David He, President, Marketing, Huawei
David He, President, Marketing, Huawei

Huawei partners with eleven leading banking and IT solution providers to establish an open platform ecosystem for the finance industry.

The announcement was made at the Huawei Global Finance Service Industry (FSI) Summit in Beijing, China. The partner list is quite impressive and includes Accenture (China) Co. Ltd, Beijing Advanced Digital Technology (ADTEC) Co. Ltd, Beijing Yucheng Technologies Co. Ltd, Beiming Software Co. Ltd, DHC Software Co. Ltd, Deloitte Business Advisory Services Limited, Digital China System Integration Service Company Limited, First Data Corporation, Infosys Technologies Company Limited, Micro Focus Corporation, and Worldline Technologies Company Limited.

According to a statement by David He, President, Marketing and Solution Sales, Enterprise Business Group, Huawei, said, “In line with Huawei’s Business-Driven ICT Infrastructure (BDII) guiding principle, the new ecosystem is designed to address the IT transformation needs of financial organizations.

“The new ecosystem promotes BDII within the financial industry by enabling our partners to focus on their core competencies. For example, consulting firms, application vendors, and system integrators will be able to leverage their in-depth understanding and practical experience around industry applications, while Huawei, as a hardware platform provider, will focus on ICT infrastructure.”

Huawei looking at more than just an infrastructure play

At first glance He’s statement makes this appear to be predominately an ICT play by Huawei with a grouping of companies rather than a platform solution that can be deployed as a service. If that were really the case, this would be disappointing, especially as Huawei has made up a lot of ground on other companies with its own cloud solutions in the last seven months.

Reading further down the press release it becomes clear that a significant part of this is aimed at moving finance and banking clients away from proprietary infrastructure. It is interesting that Huawei still views finance and banking as being heavily dependent on closed environments. Talk to many of the big hardware and chip vendors such as Intel and they talk about the amount of commodity computing and private cloud solutions currently deployed in this vertical market.

What Huawei may be referring to is the resurgence of the mainframe especially the next generation of mainframes that IBM has been bringing to market over the last three years. Finance and banking institutions still use mainframes because they are ideal platforms for Online Transaction Processing (OLTP). They are also platforms that achieve much high utilisation rates, typically 90%+ compared to the 50-60% that the best commodity computing platforms deliver.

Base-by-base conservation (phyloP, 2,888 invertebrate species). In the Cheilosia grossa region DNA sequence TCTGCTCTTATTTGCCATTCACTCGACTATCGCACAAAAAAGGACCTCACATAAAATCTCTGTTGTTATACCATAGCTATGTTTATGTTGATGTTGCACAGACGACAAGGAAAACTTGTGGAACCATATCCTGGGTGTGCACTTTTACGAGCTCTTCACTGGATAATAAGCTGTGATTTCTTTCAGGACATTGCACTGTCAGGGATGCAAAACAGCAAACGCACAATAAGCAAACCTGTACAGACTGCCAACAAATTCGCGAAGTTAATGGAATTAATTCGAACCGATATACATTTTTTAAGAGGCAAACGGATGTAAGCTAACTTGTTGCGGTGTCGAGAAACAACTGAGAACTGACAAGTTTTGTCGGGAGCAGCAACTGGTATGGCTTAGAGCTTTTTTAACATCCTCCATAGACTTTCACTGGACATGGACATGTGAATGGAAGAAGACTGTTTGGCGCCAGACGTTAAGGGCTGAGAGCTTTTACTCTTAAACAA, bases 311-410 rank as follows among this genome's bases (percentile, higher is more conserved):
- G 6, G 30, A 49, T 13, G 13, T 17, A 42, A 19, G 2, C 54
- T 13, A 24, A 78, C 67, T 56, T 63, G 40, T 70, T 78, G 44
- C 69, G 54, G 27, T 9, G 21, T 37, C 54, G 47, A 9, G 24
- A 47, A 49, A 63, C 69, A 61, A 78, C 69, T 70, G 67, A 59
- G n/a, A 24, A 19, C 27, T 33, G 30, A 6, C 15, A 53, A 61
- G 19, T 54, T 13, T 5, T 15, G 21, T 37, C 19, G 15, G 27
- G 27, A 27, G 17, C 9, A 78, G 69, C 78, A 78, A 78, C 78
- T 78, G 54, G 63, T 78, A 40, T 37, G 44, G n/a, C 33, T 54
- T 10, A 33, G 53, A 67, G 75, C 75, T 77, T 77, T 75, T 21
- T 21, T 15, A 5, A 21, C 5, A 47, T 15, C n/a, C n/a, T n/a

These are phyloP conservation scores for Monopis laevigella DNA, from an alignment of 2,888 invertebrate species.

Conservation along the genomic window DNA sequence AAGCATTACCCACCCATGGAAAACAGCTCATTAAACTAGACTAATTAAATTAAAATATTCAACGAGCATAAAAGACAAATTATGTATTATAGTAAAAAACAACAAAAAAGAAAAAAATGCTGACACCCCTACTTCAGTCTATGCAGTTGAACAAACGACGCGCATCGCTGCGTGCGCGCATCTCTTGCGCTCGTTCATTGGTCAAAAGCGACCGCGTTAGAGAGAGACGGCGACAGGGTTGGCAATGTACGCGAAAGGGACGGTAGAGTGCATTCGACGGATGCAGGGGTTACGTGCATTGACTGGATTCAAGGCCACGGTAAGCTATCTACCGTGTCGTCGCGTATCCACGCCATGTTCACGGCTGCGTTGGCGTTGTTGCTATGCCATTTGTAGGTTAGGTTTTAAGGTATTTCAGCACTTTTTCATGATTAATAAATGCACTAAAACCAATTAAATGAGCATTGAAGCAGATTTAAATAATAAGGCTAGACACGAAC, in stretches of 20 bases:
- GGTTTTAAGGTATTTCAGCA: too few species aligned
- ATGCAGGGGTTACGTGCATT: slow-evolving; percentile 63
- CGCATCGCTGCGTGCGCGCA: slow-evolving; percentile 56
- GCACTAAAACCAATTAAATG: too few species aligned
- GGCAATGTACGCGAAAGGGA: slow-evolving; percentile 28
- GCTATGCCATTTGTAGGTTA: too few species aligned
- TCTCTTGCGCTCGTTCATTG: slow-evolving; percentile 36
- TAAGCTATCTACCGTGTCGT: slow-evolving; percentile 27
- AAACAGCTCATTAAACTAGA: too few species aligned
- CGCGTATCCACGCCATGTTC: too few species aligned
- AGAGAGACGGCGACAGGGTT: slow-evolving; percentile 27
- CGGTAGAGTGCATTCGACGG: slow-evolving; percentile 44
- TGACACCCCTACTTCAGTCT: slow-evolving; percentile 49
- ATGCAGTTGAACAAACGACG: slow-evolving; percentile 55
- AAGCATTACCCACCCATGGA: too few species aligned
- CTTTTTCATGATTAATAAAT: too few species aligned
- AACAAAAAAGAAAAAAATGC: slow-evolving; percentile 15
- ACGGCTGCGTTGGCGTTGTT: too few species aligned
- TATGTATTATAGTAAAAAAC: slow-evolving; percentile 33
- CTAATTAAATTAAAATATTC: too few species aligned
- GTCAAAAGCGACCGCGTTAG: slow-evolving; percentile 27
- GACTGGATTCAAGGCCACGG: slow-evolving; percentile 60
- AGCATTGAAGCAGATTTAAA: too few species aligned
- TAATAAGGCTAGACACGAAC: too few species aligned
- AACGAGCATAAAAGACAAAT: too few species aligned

Add to this the fact that IBM has slashed the pricing of its mainframes to less than the cost of a rack of Blade Systems and it is easy to see why finance and banking have continued to invest in technology that they understand.

For its part, Huawei has been building out its converged infrastructure solutions based on Intel Xeon chips. Over the last few years this has paid off with Huawei collecting a fair number of industry benchmark records. Some of those records have come with ICT appliances such as those Huawei has developed with partners such as SAP.

A cloud of cloud

What becomes clear from this release is that Huawei is looking at a number of different cloud-based solutions that could well be seen as a modular cloud. For example the release talks about: “an online banking cloud (based on private cloud architecture for finance), a credit loan cloud, a direct banking cloud, a micro-and-small-loan service cloud, a core account cloud, a credit card core application cloud, as well as mobile teller and home banking capabilities.”

According to the release some of these are already in use by the Spanish stock market and financial systems operator Bolsas y Mercados Españoles (BME).

As interesting as this sounds there is a lot of detailed information missing. For example, is this all based on a single Platform as a Service (PaaS)? If so, which PaaS and who is going to be responsible for delivering and maintaining it.

If there is no PaaS and this is simply a collaboration of different cloud solutions, how will they all connect together? Are they sharing a set of open APIs? If not, how easy will this be for new partners and entrants to get involved in the ecosystem?


Huawei has been aggressively building out its ICT business over the last few years. Huawei Enterprise is now a multi-billion dollar company with double-digit year on year growth, something other hardware vendors can only look at with envy.

This move into being a platform provider looks interesting and if successful should also deliver good revenue for the company. However, at the moment there are more questions than answers and a lack of information available about the mechanics.

What is needed now is for Huawei to provide more information on the underlying platform, how people get involved and what API’s are being used along with who will own and curate the API’s. It will also be important for Huawei to show how it intends to deliver an architecture that will replace the OLTP systems such as mainframes with commodity solutions delivering the same level of security, reliability, cost and asset utilisation.


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